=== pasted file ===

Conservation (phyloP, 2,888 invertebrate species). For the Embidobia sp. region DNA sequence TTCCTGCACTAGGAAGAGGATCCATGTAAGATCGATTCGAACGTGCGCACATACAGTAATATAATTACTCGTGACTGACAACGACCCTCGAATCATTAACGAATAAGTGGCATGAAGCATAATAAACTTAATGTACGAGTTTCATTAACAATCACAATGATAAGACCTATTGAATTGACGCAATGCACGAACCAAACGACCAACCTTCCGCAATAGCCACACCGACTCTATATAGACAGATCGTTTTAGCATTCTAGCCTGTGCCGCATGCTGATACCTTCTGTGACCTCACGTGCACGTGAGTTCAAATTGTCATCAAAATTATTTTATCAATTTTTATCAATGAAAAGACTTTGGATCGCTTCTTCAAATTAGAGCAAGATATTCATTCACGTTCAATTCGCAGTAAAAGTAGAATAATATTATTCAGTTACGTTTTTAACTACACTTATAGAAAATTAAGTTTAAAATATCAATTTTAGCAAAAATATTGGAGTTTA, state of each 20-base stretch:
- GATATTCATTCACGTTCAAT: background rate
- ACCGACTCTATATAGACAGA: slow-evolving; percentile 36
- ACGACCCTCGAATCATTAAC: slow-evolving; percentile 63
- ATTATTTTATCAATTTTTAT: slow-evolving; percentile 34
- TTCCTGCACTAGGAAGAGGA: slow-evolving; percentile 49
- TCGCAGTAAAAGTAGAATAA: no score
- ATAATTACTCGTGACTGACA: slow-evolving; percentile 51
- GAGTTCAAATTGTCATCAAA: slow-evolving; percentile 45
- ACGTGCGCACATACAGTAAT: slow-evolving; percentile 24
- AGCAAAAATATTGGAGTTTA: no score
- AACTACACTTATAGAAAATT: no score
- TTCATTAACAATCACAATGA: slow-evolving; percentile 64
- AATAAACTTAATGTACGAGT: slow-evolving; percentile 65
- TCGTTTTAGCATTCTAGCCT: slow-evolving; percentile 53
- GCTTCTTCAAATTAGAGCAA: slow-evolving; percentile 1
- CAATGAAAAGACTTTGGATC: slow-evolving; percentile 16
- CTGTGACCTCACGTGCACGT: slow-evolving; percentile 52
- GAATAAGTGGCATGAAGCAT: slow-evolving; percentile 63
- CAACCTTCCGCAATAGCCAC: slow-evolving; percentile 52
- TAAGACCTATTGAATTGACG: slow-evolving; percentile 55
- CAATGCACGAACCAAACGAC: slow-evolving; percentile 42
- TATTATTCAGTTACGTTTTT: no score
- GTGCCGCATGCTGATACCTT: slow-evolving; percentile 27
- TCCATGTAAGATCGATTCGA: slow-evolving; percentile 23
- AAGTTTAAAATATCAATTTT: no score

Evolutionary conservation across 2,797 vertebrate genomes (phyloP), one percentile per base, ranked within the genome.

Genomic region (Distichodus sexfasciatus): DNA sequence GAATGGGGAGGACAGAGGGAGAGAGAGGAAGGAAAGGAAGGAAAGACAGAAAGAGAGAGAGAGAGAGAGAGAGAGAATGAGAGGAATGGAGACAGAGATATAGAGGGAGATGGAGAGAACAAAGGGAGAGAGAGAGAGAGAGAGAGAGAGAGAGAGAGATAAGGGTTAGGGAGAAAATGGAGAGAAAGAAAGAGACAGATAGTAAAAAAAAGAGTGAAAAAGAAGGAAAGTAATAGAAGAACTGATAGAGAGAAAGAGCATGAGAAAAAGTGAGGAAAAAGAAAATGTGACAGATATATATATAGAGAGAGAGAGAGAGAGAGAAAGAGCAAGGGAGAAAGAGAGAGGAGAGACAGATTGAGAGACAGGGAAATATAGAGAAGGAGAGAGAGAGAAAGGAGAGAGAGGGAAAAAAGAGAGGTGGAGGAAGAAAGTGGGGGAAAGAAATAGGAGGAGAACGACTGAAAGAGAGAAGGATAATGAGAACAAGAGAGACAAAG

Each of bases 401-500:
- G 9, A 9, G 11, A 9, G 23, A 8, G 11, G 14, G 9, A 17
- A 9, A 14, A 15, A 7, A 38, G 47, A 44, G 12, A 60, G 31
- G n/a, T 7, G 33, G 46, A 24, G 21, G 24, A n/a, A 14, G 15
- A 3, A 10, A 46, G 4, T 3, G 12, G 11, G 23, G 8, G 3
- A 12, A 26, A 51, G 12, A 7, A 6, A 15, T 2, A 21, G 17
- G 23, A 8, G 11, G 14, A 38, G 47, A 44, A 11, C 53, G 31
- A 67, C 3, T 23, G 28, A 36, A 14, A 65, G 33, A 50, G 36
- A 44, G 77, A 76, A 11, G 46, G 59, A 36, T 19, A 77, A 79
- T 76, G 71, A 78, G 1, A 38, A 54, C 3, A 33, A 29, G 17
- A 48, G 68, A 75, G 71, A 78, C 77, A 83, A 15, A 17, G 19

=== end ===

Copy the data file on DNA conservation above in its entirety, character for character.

Conservation (phyloP, 2,888 invertebrate species). For the Embidobia sp. region DNA sequence TTCCTGCACTAGGAAGAGGATCCATGTAAGATCGATTCGAACGTGCGCACATACAGTAATATAATTACTCGTGACTGACAACGACCCTCGAATCATTAACGAATAAGTGGCATGAAGCATAATAAACTTAATGTACGAGTTTCATTAACAATCACAATGATAAGACCTATTGAATTGACGCAATGCACGAACCAAACGACCAACCTTCCGCAATAGCCACACCGACTCTATATAGACAGATCGTTTTAGCATTCTAGCCTGTGCCGCATGCTGATACCTTCTGTGACCTCACGTGCACGTGAGTTCAAATTGTCATCAAAATTATTTTATCAATTTTTATCAATGAAAAGACTTTGGATCGCTTCTTCAAATTAGAGCAAGATATTCATTCACGTTCAATTCGCAGTAAAAGTAGAATAATATTATTCAGTTACGTTTTTAACTACACTTATAGAAAATTAAGTTTAAAATATCAATTTTAGCAAAAATATTGGAGTTTA, state of each 20-base stretch:
- GATATTCATTCACGTTCAAT: background rate
- ACCGACTCTATATAGACAGA: slow-evolving; percentile 36
- ACGACCCTCGAATCATTAAC: slow-evolving; percentile 63
- ATTATTTTATCAATTTTTAT: slow-evolving; percentile 34
- TTCCTGCACTAGGAAGAGGA: slow-evolving; percentile 49
- TCGCAGTAAAAGTAGAATAA: no score
- ATAATTACTCGTGACTGACA: slow-evolving; percentile 51
- GAGTTCAAATTGTCATCAAA: slow-evolving; percentile 45
- ACGTGCGCACATACAGTAAT: slow-evolving; percentile 24
- AGCAAAAATATTGGAGTTTA: no score
- AACTACACTTATAGAAAATT: no score
- TTCATTAACAATCACAATGA: slow-evolving; percentile 64
- AATAAACTTAATGTACGAGT: slow-evolving; percentile 65
- TCGTTTTAGCATTCTAGCCT: slow-evolving; percentile 53
- GCTTCTTCAAATTAGAGCAA: slow-evolving; percentile 1
- CAATGAAAAGACTTTGGATC: slow-evolving; percentile 16
- CTGTGACCTCACGTGCACGT: slow-evolving; percentile 52
- GAATAAGTGGCATGAAGCAT: slow-evolving; percentile 63
- CAACCTTCCGCAATAGCCAC: slow-evolving; percentile 52
- TAAGACCTATTGAATTGACG: slow-evolving; percentile 55
- CAATGCACGAACCAAACGAC: slow-evolving; percentile 42
- TATTATTCAGTTACGTTTTT: no score
- GTGCCGCATGCTGATACCTT: slow-evolving; percentile 27
- TCCATGTAAGATCGATTCGA: slow-evolving; percentile 23
- AAGTTTAAAATATCAATTTT: no score

Evolutionary conservation across 2,797 vertebrate genomes (phyloP), one percentile per base, ranked within the genome.

Genomic region (Distichodus sexfasciatus): DNA sequence GAATGGGGAGGACAGAGGGAGAGAGAGGAAGGAAAGGAAGGAAAGACAGAAAGAGAGAGAGAGAGAGAGAGAGAGAATGAGAGGAATGGAGACAGAGATATAGAGGGAGATGGAGAGAACAAAGGGAGAGAGAGAGAGAGAGAGAGAGAGAGAGAGAGATAAGGGTTAGGGAGAAAATGGAGAGAAAGAAAGAGACAGATAGTAAAAAAAAGAGTGAAAAAGAAGGAAAGTAATAGAAGAACTGATAGAGAGAAAGAGCATGAGAAAAAGTGAGGAAAAAGAAAATGTGACAGATATATATATAGAGAGAGAGAGAGAGAGAGAAAGAGCAAGGGAGAAAGAGAGAGGAGAGACAGATTGAGAGACAGGGAAATATAGAGAAGGAGAGAGAGAGAAAGGAGAGAGAGGGAAAAAAGAGAGGTGGAGGAAGAAAGTGGGGGAAAGAAATAGGAGGAGAACGACTGAAAGAGAGAAGGATAATGAGAACAAGAGAGACAAAG

Each of bases 401-500:
- G 9, A 9, G 11, A 9, G 23, A 8, G 11, G 14, G 9, A 17
- A 9, A 14, A 15, A 7, A 38, G 47, A 44, G 12, A 60, G 31
- G n/a, T 7, G 33, G 46, A 24, G 21, G 24, A n/a, A 14, G 15
- A 3, A 10, A 46, G 4, T 3, G 12, G 11, G 23, G 8, G 3
- A 12, A 26, A 51, G 12, A 7, A 6, A 15, T 2, A 21, G 17
- G 23, A 8, G 11, G 14, A 38, G 47, A 44, A 11, C 53, G 31
- A 67, C 3, T 23, G 28, A 36, A 14, A 65, G 33, A 50, G 36
- A 44, G 77, A 76, A 11, G 46, G 59, A 36, T 19, A 77, A 79
- T 76, G 71, A 78, G 1, A 38, A 54, C 3, A 33, A 29, G 17
- A 48, G 68, A 75, G 71, A 78, C 77, A 83, A 15, A 17, G 19